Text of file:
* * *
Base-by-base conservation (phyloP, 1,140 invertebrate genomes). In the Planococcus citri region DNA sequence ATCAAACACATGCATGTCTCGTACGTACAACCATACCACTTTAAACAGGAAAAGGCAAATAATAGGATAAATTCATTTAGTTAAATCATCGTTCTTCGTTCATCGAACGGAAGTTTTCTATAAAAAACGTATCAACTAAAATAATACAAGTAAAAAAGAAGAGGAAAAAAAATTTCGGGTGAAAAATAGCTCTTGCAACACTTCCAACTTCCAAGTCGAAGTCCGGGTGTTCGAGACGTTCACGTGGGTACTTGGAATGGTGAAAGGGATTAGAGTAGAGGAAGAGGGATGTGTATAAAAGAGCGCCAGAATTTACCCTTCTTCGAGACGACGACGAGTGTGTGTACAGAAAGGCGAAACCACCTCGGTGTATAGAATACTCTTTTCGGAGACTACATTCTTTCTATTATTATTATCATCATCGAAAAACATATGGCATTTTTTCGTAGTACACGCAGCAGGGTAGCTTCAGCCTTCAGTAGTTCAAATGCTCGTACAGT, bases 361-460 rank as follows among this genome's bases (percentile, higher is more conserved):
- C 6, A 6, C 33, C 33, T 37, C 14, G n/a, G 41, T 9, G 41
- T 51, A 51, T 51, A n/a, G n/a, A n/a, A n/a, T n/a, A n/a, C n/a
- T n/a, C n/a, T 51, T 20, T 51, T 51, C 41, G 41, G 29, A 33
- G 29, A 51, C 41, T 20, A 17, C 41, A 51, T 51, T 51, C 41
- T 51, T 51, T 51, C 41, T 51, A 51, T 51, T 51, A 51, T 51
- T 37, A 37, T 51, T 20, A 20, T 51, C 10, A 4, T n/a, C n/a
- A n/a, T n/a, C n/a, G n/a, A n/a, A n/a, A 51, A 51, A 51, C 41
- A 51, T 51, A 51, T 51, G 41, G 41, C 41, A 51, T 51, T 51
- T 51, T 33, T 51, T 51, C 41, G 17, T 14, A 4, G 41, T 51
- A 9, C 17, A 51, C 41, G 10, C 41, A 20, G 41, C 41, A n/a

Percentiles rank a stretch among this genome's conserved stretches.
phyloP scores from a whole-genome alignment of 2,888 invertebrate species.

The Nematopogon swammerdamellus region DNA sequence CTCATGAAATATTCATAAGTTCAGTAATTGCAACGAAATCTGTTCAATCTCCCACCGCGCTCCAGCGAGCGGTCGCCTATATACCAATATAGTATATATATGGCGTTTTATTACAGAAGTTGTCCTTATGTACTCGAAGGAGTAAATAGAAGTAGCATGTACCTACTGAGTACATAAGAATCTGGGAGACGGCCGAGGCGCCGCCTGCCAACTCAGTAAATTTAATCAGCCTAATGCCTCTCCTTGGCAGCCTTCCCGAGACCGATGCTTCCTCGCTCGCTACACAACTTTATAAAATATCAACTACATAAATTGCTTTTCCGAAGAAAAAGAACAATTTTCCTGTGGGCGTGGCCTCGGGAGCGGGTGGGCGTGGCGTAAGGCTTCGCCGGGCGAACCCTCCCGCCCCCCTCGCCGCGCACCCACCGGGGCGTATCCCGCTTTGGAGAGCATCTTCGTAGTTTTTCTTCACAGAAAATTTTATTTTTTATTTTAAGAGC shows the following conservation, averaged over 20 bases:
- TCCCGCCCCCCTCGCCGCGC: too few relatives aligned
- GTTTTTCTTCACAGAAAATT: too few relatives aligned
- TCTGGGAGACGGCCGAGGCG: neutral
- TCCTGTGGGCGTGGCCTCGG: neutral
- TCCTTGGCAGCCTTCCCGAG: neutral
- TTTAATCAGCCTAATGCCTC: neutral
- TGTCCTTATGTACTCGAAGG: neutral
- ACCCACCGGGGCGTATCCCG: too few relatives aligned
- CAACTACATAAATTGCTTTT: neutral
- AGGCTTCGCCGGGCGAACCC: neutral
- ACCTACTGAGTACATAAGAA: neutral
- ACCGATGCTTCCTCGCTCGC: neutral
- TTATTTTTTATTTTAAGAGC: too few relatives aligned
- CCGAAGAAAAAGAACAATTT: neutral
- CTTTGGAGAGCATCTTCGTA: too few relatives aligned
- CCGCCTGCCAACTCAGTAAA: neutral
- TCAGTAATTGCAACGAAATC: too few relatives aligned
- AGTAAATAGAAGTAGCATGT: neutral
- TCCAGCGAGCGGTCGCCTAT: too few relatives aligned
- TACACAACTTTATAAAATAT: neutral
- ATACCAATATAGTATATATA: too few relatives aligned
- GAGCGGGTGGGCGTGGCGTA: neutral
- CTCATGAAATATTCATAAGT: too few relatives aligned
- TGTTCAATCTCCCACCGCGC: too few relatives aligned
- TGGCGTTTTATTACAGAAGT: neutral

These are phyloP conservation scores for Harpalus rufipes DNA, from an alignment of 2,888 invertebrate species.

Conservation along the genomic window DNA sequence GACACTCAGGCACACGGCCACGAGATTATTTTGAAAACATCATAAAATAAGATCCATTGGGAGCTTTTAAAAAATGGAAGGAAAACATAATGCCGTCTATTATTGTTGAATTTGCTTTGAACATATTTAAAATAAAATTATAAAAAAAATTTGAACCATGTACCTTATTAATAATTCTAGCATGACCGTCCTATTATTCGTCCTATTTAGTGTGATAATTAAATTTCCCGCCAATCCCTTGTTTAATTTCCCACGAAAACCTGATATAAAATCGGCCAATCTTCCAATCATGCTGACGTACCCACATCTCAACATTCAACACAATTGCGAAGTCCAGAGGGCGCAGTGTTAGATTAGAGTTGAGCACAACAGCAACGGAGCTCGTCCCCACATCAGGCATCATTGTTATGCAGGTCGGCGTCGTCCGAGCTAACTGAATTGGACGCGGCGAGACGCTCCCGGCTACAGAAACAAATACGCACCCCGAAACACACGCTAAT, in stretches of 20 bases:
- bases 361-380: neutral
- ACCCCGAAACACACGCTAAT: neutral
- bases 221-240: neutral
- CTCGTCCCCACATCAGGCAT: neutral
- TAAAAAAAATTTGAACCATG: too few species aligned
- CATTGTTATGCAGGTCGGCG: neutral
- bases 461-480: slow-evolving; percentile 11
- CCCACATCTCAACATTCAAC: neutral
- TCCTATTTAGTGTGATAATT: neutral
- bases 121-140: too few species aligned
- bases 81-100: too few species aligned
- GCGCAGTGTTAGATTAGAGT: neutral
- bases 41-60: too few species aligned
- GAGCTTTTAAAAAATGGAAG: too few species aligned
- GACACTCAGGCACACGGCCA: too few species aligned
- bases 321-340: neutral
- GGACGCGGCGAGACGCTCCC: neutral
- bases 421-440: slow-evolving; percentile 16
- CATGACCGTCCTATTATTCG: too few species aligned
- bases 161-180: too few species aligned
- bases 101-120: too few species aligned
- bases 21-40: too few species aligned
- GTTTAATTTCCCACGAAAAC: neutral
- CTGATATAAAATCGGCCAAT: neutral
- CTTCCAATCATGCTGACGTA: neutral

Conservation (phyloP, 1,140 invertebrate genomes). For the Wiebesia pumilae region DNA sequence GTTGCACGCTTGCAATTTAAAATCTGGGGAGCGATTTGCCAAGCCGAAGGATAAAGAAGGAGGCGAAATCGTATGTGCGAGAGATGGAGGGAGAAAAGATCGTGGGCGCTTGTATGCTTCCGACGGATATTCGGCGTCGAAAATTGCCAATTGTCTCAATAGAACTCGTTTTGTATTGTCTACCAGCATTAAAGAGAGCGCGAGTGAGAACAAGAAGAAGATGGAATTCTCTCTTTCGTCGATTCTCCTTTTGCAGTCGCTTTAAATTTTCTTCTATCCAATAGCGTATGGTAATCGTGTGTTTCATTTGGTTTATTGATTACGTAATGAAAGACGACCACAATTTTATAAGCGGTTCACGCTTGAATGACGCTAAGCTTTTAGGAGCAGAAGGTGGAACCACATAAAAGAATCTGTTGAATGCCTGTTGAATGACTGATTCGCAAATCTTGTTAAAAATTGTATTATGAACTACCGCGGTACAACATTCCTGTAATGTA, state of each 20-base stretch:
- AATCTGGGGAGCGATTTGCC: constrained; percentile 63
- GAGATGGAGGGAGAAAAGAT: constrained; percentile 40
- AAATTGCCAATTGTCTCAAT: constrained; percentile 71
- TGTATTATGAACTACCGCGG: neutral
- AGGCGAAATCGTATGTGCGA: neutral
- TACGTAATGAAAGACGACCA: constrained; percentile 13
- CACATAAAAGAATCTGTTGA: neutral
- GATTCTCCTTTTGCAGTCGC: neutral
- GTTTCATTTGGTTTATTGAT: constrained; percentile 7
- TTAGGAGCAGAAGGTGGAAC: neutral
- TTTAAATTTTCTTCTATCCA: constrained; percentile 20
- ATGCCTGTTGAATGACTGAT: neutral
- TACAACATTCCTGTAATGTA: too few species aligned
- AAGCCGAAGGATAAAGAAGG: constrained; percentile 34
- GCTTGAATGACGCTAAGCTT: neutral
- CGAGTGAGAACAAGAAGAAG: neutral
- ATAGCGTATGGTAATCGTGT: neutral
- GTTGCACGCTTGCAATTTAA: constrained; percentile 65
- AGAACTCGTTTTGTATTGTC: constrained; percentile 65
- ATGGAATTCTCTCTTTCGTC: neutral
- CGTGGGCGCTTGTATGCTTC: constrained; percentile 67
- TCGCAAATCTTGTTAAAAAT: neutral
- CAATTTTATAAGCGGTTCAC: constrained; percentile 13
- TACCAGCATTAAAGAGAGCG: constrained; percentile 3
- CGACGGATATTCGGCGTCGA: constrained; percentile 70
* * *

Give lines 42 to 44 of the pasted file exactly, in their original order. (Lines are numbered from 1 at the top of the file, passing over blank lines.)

- bases 361-380: neutral
- ACCCCGAAACACACGCTAAT: neutral
- bases 221-240: neutral